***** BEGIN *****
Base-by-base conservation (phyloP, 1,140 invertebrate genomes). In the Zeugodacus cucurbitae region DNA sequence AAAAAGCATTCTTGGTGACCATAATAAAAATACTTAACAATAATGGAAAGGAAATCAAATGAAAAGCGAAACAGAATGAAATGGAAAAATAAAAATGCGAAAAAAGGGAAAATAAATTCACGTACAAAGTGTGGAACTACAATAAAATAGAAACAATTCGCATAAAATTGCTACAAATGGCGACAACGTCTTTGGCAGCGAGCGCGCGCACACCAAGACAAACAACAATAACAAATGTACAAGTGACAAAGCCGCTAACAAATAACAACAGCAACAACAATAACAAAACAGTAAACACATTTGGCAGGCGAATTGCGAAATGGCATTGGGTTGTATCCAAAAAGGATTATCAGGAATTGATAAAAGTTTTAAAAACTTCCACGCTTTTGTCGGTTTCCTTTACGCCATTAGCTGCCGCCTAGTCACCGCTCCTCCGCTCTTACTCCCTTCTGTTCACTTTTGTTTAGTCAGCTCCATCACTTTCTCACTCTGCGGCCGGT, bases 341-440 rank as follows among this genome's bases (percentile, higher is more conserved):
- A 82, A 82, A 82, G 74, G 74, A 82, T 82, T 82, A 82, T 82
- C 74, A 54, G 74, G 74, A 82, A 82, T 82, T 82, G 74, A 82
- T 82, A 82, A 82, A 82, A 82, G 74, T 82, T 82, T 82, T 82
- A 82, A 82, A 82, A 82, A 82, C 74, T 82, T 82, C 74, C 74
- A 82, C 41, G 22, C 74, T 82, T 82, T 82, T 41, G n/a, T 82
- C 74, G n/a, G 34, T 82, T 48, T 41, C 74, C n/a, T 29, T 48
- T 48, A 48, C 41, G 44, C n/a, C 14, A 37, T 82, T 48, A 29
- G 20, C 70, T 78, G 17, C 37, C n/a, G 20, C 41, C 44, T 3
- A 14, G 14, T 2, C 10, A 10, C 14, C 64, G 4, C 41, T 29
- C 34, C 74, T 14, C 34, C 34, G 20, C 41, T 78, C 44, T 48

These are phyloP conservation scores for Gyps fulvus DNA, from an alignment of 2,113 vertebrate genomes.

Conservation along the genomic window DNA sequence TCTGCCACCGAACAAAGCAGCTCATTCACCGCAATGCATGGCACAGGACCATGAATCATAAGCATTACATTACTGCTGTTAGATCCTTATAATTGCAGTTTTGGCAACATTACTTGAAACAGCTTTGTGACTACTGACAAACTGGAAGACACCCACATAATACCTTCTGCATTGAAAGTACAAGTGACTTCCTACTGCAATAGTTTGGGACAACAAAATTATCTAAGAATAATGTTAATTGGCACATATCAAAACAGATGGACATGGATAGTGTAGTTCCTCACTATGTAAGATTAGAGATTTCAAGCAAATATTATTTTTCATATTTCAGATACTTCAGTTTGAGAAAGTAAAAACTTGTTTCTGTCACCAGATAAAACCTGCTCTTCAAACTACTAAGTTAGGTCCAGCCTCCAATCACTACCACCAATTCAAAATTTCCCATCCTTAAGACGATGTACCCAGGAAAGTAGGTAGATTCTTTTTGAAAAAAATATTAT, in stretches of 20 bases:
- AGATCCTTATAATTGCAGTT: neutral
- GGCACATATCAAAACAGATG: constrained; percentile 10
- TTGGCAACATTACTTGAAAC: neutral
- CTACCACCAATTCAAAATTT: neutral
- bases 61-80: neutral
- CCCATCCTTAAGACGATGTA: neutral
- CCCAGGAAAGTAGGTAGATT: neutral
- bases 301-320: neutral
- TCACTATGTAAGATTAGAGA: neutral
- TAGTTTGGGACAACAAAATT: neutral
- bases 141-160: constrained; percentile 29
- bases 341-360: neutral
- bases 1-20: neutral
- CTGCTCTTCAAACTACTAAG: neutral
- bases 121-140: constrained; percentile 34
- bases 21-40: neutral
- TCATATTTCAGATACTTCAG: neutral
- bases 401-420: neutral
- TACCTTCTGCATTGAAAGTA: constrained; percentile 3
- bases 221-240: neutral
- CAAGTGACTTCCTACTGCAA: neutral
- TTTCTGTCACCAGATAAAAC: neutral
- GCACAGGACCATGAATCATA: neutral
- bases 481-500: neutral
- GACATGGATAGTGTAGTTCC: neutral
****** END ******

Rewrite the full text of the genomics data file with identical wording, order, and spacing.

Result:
Base-by-base conservation (phyloP, 1,140 invertebrate genomes). In the Zeugodacus cucurbitae region DNA sequence AAAAAGCATTCTTGGTGACCATAATAAAAATACTTAACAATAATGGAAAGGAAATCAAATGAAAAGCGAAACAGAATGAAATGGAAAAATAAAAATGCGAAAAAAGGGAAAATAAATTCACGTACAAAGTGTGGAACTACAATAAAATAGAAACAATTCGCATAAAATTGCTACAAATGGCGACAACGTCTTTGGCAGCGAGCGCGCGCACACCAAGACAAACAACAATAACAAATGTACAAGTGACAAAGCCGCTAACAAATAACAACAGCAACAACAATAACAAAACAGTAAACACATTTGGCAGGCGAATTGCGAAATGGCATTGGGTTGTATCCAAAAAGGATTATCAGGAATTGATAAAAGTTTTAAAAACTTCCACGCTTTTGTCGGTTTCCTTTACGCCATTAGCTGCCGCCTAGTCACCGCTCCTCCGCTCTTACTCCCTTCTGTTCACTTTTGTTTAGTCAGCTCCATCACTTTCTCACTCTGCGGCCGGT, bases 341-440 rank as follows among this genome's bases (percentile, higher is more conserved):
- A 82, A 82, A 82, G 74, G 74, A 82, T 82, T 82, A 82, T 82
- C 74, A 54, G 74, G 74, A 82, A 82, T 82, T 82, G 74, A 82
- T 82, A 82, A 82, A 82, A 82, G 74, T 82, T 82, T 82, T 82
- A 82, A 82, A 82, A 82, A 82, C 74, T 82, T 82, C 74, C 74
- A 82, C 41, G 22, C 74, T 82, T 82, T 82, T 41, G n/a, T 82
- C 74, G n/a, G 34, T 82, T 48, T 41, C 74, C n/a, T 29, T 48
- T 48, A 48, C 41, G 44, C n/a, C 14, A 37, T 82, T 48, A 29
- G 20, C 70, T 78, G 17, C 37, C n/a, G 20, C 41, C 44, T 3
- A 14, G 14, T 2, C 10, A 10, C 14, C 64, G 4, C 41, T 29
- C 34, C 74, T 14, C 34, C 34, G 20, C 41, T 78, C 44, T 48

These are phyloP conservation scores for Gyps fulvus DNA, from an alignment of 2,113 vertebrate genomes.

Conservation along the genomic window DNA sequence TCTGCCACCGAACAAAGCAGCTCATTCACCGCAATGCATGGCACAGGACCATGAATCATAAGCATTACATTACTGCTGTTAGATCCTTATAATTGCAGTTTTGGCAACATTACTTGAAACAGCTTTGTGACTACTGACAAACTGGAAGACACCCACATAATACCTTCTGCATTGAAAGTACAAGTGACTTCCTACTGCAATAGTTTGGGACAACAAAATTATCTAAGAATAATGTTAATTGGCACATATCAAAACAGATGGACATGGATAGTGTAGTTCCTCACTATGTAAGATTAGAGATTTCAAGCAAATATTATTTTTCATATTTCAGATACTTCAGTTTGAGAAAGTAAAAACTTGTTTCTGTCACCAGATAAAACCTGCTCTTCAAACTACTAAGTTAGGTCCAGCCTCCAATCACTACCACCAATTCAAAATTTCCCATCCTTAAGACGATGTACCCAGGAAAGTAGGTAGATTCTTTTTGAAAAAAATATTAT, in stretches of 20 bases:
- AGATCCTTATAATTGCAGTT: neutral
- GGCACATATCAAAACAGATG: constrained; percentile 10
- TTGGCAACATTACTTGAAAC: neutral
- CTACCACCAATTCAAAATTT: neutral
- bases 61-80: neutral
- CCCATCCTTAAGACGATGTA: neutral
- CCCAGGAAAGTAGGTAGATT: neutral
- bases 301-320: neutral
- TCACTATGTAAGATTAGAGA: neutral
- TAGTTTGGGACAACAAAATT: neutral
- bases 141-160: constrained; percentile 29
- bases 341-360: neutral
- bases 1-20: neutral
- CTGCTCTTCAAACTACTAAG: neutral
- bases 121-140: constrained; percentile 34
- bases 21-40: neutral
- TCATATTTCAGATACTTCAG: neutral
- bases 401-420: neutral
- TACCTTCTGCATTGAAAGTA: constrained; percentile 3
- bases 221-240: neutral
- CAAGTGACTTCCTACTGCAA: neutral
- TTTCTGTCACCAGATAAAAC: neutral
- GCACAGGACCATGAATCATA: neutral
- bases 481-500: neutral
- GACATGGATAGTGTAGTTCC: neutral